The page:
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The ownership of the nursing home would be split between two men: Todd Mullen, who provided most of the capital, and Jerome Overholt, who provided the experience. Todd Mullen, 35, a successful real estate agent in San Francisco, had a wife and two young children, was learning to accept the fact that male pattern baldness ran in his family, and had the kindest smile you ever saw. He had a frank way about him that instantly made you want to be his friend. From all appearances, Todd was everything his partner wasn't. Jerome Overholt, 46, had a small grim face that most people found difficult to approach. Jerome had never married, preferring the bonds of work schedules to that of matrimony. He had gained a wide field of experience in the health care industry back East, rightfully earning the reputation as someone who knew how to get things done.

The new owners introduced themselves to the planning commission and were given a chance to speak. Todd, the spokesman of the partnership, adjusted his wire rimmed glasses, and after clearing his throat, began: "Ladies and gentlemen of the city council, my partner and I understand your hesitation. The responsibility for the care of others is not one to be taken lightly. No one knows this better than myself. Some time ago, I was confronted with placing my mother into a nursing home. Every nursing home has a different standard. I personally feel that most of the standards adopted by many nursing homes are unacceptable. I have visited many of them and feel I have an accurate idea of what they are like.

We joke about hospital food. The food in most nursing homes is nothing to laugh about. In fact, the food I tasted was outright awful. If a stewardess served you a meal that is commonly dished out in nursing homes, the airline would be sued. Believe me, I am not a hysterical person. What I have spoken about here today is just the tip of the iceberg."

Todd took off his glasses, and wiped his eyes. "I promise you," he began again, his voice becoming resolute, "any profit made will go directly back into the facility-- and not so the hallways can be re-wallpapered for the fiftieth time! Understand, this nursing home will not have the eyewash that most others do. Oftentimes, money goes into the appearance of the facility, not into the care of the elderly who must live there. I promise the residents will see that money in the form of well trained staff, decent food, in a clean and caring environment."

Todd's speech was well received, even though the quality of the previous nursing home had never been an issue. The city council only wanted to be sure that the new owners would stay within the confines of the "use permit." The necessary permit was issued, and, so that there would not be any further trouble in the future, it covered the mentally ill, as well. With this, the Mullen-Overholt Nursing Home was born. That was two years ago.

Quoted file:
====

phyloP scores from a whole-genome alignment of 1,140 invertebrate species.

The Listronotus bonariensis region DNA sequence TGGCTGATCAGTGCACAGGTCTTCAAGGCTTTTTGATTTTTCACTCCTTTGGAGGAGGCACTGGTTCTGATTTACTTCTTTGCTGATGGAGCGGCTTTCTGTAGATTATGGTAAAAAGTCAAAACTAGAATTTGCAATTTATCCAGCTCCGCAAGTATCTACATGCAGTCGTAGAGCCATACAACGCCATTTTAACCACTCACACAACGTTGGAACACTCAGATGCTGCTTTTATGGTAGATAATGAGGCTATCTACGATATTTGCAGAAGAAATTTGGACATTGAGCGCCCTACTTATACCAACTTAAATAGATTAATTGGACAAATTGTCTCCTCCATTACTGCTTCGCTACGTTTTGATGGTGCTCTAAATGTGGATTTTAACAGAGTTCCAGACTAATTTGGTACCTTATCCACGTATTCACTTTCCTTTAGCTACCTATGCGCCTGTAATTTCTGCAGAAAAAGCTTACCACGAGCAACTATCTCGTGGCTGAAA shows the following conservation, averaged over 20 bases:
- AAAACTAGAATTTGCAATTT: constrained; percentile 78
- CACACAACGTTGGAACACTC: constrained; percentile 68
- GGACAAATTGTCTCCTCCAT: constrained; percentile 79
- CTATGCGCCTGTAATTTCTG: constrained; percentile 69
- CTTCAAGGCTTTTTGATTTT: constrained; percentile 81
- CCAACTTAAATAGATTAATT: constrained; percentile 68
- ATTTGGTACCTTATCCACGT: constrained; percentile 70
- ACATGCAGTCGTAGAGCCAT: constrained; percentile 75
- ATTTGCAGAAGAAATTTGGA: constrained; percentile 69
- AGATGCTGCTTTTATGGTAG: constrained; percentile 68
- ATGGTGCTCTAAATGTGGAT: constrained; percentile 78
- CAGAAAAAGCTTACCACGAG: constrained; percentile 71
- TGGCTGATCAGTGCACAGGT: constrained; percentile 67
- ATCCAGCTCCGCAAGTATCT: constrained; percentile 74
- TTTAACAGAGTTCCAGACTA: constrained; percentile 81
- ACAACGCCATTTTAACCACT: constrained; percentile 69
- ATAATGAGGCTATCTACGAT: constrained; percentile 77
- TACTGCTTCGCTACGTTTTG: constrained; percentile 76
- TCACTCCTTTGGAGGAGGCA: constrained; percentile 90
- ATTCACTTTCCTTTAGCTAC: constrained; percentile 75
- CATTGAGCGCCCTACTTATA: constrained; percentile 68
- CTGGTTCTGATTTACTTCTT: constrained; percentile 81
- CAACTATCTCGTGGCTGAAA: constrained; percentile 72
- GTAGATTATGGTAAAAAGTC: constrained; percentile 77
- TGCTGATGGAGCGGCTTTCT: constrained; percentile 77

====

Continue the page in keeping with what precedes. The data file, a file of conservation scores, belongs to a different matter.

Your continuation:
Todd Mullen kept his word. The Mullen-Overholt Nursing Home did not have much eyewash. It solemnly sat in the middle of a residential neighborhood, much to the chagrin of the neighbors. The white cement block building housed twenty beds, relatively small by nursing home standards. The furniture was shabby, the paint on the ceiling was peeling, and the carpets were worn and threadbare. There was no central air conditioning. On hot days, a collection of floor fans could be found scattered about the facility, trying their best to keep the air from stagnating. In the winter, the fans were replaced with space heaters.

The staff roughly consisted of: 24 certified nursing assistants, (12 for the weekday shift and 12 for the weekend shift); 12 nurses, (6 for the weekday shift and 6 for the weekend shift); the Director of Nursing, (DON); the Assistant Director of Nursing; the Medical Director; the Pharmacist; Housekeeping personnel; the Maintenance Supervisor; the Assistant Maintenance Supervisor; 6 cooks, (3 for the weekday shift and three for the weekend shift); the Resident Care Coordinator; the Activity Director; Accounts Payable and Accounts Receivable personnel; and the Social Worker. At the top of this staff heap was Jerome Overholt. Jerome was not only the Administrator, but because of the smallness of the nursing home, he also served as the Admissions Coordinator. He lived at the nursing home five days a week. Jerome's living area was connected to a door located at the back of his office. The staff sarcastically referred to it as one of the perks of being the co-owner. Why anyone would voluntarily spend all their time at a nursing home, they could not comprehend.

Jerome's partner remained in San Francisco, leaving him in charge of practically everything connected to the Mullen-Overholt Nursing Home. Todd had done his part, the rest was up to Jerome.

"Unto whomsoever much is given, of him shall be much required: and to whom men have committed much, of him they will ask the more."
~ Luke 12:48 ~

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